Vet's 10 autumn tips for dog owners
The nights grow dark and the leaves go brown and yellow, there’s more rain than you’d like but still, there’s something lovely about autumn, right?
Let's look at how to keep your dog safe and comfortable during this season.
1. Stay visible on walks
In an ideal world, you'd walk your dog before dark — but as the days get shorter during the lead-up to winter, you may not have a choice.
To stay visible to drivers, cyclists and other people out walking, consider getting some reflective or high-visibility clothing for you and your dog. Beyond reflective gear, LED collars, leads and harnesses are a great way to ensure your pet can be seen in the dark, making those evening walks much safer.
You can also get quirky flashing lights to attach to your dog’s collar. This will help you keep an eye on them when you’re out and about.
2. Acorns and conkers
Autumn brings with it some unique hazards that dog owners should be aware of. Acorns and conkers can be harmful if ingested by your dog. Wild mushrooms are another concern — while some are harmless, others can be highly toxic. It's best to steer clear of areas where these grow or keep your dog on a lead during walks in woodland areas.
3. Fight those fleas
Many of us switch our central heating back on during the autumn, which is great news for pesky fleas. As it gets colder outside, fleas will make their way inside — getting comfortable, laying their eggs onto your dog's fur. The eggs will then fall off and lurk in your carpets and beneath other nooks and crannies. They'll pass from the pupae stage to the larvae stage and become bloodthirsty adult fleas before you know it.
Luckily, you can prevent this by making sure your dog is up to date with their parasite prevention treatments. Remember if your dog does get fleas, you'll need to treat your house too. Read more on how to check your dog for fleas.
4. Be wary of antifreeze
If your dog ingests antifreeze, they're at serious risk of acute kidney failure or even death. Pets enjoy the taste of antifreeze (especially cats) so it's important to keep it well out of their reach. If you spill antifreeze, be sure to clean it up immediately.
Symptoms of antifreeze poisoning include:
- Difficulty breathing
- Generally appearing uncoordinated
If your dog shows any of these signs, contact your vet right away.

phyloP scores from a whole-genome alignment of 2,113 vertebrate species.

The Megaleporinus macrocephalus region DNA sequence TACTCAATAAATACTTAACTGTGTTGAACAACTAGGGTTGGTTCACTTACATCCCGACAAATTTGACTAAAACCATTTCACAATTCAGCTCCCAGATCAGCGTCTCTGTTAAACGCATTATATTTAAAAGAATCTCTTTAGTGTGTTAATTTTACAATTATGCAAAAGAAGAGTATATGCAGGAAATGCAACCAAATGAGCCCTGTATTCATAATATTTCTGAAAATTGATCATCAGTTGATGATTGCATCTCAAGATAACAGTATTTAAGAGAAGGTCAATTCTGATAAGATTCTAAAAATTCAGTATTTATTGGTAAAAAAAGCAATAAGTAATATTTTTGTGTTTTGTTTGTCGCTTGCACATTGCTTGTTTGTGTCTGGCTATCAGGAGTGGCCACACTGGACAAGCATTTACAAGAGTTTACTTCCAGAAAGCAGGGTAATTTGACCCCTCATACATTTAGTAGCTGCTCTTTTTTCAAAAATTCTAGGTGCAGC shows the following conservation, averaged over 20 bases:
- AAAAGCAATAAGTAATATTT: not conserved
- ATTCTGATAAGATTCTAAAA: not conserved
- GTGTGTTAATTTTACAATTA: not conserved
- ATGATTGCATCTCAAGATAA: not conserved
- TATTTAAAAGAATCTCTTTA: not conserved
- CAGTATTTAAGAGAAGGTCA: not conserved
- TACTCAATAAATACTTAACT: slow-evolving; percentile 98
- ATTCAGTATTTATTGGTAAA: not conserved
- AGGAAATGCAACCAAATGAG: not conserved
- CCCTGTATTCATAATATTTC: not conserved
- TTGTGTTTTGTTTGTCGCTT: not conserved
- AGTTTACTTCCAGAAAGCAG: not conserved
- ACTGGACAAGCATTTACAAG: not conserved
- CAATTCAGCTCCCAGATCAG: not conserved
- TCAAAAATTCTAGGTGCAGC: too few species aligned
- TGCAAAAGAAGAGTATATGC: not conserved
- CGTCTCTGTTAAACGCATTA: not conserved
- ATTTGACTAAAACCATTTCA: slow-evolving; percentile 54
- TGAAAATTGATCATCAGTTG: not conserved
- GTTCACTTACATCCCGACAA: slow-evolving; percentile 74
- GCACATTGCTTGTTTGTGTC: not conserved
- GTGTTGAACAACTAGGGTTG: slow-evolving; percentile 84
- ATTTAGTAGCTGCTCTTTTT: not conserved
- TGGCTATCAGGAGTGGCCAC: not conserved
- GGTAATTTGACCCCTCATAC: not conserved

5. Watch out for rock salt
If ingested, rock salt (or road grit) can cause dehydration and liver failure. To protect your dog from rock salt poisoning, make sure you wipe their feet and paws thoroughly after a walk.
6. Maintain your dog's healthy weight
With the dark nights and the cold, wet weather, our dogs' walks are usually shorter during the autumn and winter months. This could increase their risk of weight gain.
To prevent your dog gaining weight, try monitoring their food intake. Stick to their recommended food allowance and avoid giving them too many treats or scraps. Compensate for their reduced exercise by playing some fun indoor games — this will help to keep your dog's mind occupied too.
7. Keep your dog warm, especially if they're elderly
Older and thinner dogs feel the cold more than most.
A dog jacket will keep them warm and toasty when they’re out on walks. Also, when you get home from a walk, make sure you dry off your dog thoroughly. At home, supply plenty of bedding, and aim to keep your dog's bed in a room that's warm, well-insulated and draught-free. This is especially important for dogs with arthritis.
8. Autumn events
Autumn is home to plenty of events that dogs may find stressful, but you can limit anxiety in your dog by planning ahead. Halloween and Guy Fawkes Night, for instance, come with noise and disruptions that can be unsettling for dogs. Creating a quiet space for them or keeping them indoors can help ease their stress.
9. Seasonal canine illness
Seasonal canine illness has been on the radar of vets since autumn 2010. This perplexing condition tends to affect dogs who walk in woodland areas between August and November. Symptoms can include vomiting, diarrhoea, and muscle tremors, These typically appear within three days of the woodland wander. Should your dog show any of these signs, call your vet straight away.
10. Harvest mites
Harvest mites can become unwelcome guests on your dog's skin during late summer to early autumn, particularly favouring thinly haired areas like paws and ears. They cause significant itching, leading to nibbling, licking or scratching by your dog, which can result in redness or even infections.
Although unproven, links have been made between harvest mites and seasonal canine illness. Treatment for mite infestations is available through your vet. But regular grooming and post-walk inspections can help keep them at bay.
Need more advice?
For more info on keeping your dog safe, happy and healthy during autumn, have a chat with your local vet. Find your nearest vet using our find a vet page, or speak to a vet online using our online vet service .